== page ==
Is it unsafe for a diabetic to skip a meal?

Sheila Dunnells
Addiction Medicine
As a type 2 Diabetic, I never skip a meal. As a matter of fact, my two biggest meals are breakfast and lunch-- both containing some protein. I don't skip meals because I get the "shakes, " that awful and sudden drop in blood sugar that results in trembling and light headedness. I am a very controlled eater, so I don't have much reserve. I never eat white things for breakfast. They are what I call air-food: white bread, bagels, cereal... things that taste great but won't keep your blood sugar even at all. As a result of watching my intake, my readings are usually under 100. And, I am on a half of a pill to control my sugar. Incidentally, my favorite meal for breakfast is homemade soup.
William Lee Dubois
Endocrinology Diabetes & Metabolism

Merely having diabetes doesn’t make it unsafe to skip meals. I skipped breakfast myself just this morning.

I know, I know… it is the most important meal of the day…

However, certain classes of diabetes medications, especially the family called sulfonylureas, work hard at lowering your blood sugar whether you are eating or not. As long as the glucose lowering action of the medication is balanced with sugar intake from meals you remain in a healthy blood sugar state.

The sulfonylureas include Glucotrol, Amaryl, and Micronase, among others.

If you are on one of these, skipping a meal can be very dangerous as the med will keep lowering you blood sugar and the amount of medication your doctor choose for you is probably based on the assumption that you will be eating three squares a day. Skipping a meal has the same effect as one person getting abruptly off of a teeter-totter at the playground. Right. You come slamming down. Thump. Ouch.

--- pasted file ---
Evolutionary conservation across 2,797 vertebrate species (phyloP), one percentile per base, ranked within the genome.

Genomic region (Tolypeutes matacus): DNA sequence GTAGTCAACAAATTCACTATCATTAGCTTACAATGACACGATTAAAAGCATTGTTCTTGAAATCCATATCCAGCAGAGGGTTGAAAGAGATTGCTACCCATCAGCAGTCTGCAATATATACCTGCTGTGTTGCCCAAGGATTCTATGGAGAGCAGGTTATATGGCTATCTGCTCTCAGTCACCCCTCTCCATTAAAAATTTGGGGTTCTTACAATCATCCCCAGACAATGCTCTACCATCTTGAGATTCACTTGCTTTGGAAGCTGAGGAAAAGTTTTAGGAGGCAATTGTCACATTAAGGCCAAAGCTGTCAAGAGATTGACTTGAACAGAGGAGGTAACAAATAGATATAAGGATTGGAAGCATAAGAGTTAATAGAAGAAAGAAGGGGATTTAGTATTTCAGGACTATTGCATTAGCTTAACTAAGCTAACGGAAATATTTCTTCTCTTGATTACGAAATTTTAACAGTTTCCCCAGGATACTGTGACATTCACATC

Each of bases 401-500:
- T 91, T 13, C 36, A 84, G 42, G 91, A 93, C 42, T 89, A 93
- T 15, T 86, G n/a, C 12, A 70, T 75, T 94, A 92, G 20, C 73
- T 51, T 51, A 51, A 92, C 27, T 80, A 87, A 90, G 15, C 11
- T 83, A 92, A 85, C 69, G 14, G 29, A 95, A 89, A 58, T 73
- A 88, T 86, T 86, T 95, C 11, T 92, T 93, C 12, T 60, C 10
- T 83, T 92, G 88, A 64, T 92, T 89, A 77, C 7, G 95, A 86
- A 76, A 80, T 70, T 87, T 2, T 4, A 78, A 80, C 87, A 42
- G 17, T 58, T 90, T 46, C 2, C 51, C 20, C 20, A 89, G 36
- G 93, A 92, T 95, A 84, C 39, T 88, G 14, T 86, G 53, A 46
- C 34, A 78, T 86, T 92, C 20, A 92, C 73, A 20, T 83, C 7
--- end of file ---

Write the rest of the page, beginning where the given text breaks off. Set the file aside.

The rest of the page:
In the case of blood sugar the slamming down comes in the form of a low blood sugar, or hypoglycemia, which is uncomfortable at best and life threatening at worst.

Of course, if you take fast-acting insulin and skip a meal after taking a shot, the same thing will happen.

The bottom line is that if you are on a medication that has glucose-lowering action that is independent of your actual blood sugar you should avoid skipping meals. Should you be forced to miss one, you should be hyper-vigilant and test your blood sugar more frequently until you eat again.

You know, now that I think about it, I am rather hungry…

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Important: This content reflects information from various individuals and organizations and may offer alternative or opposing points of view. It should not be used for medical advice, diagnosis or treatment. As always, you should consult with your healthcare provider about your specific health needs.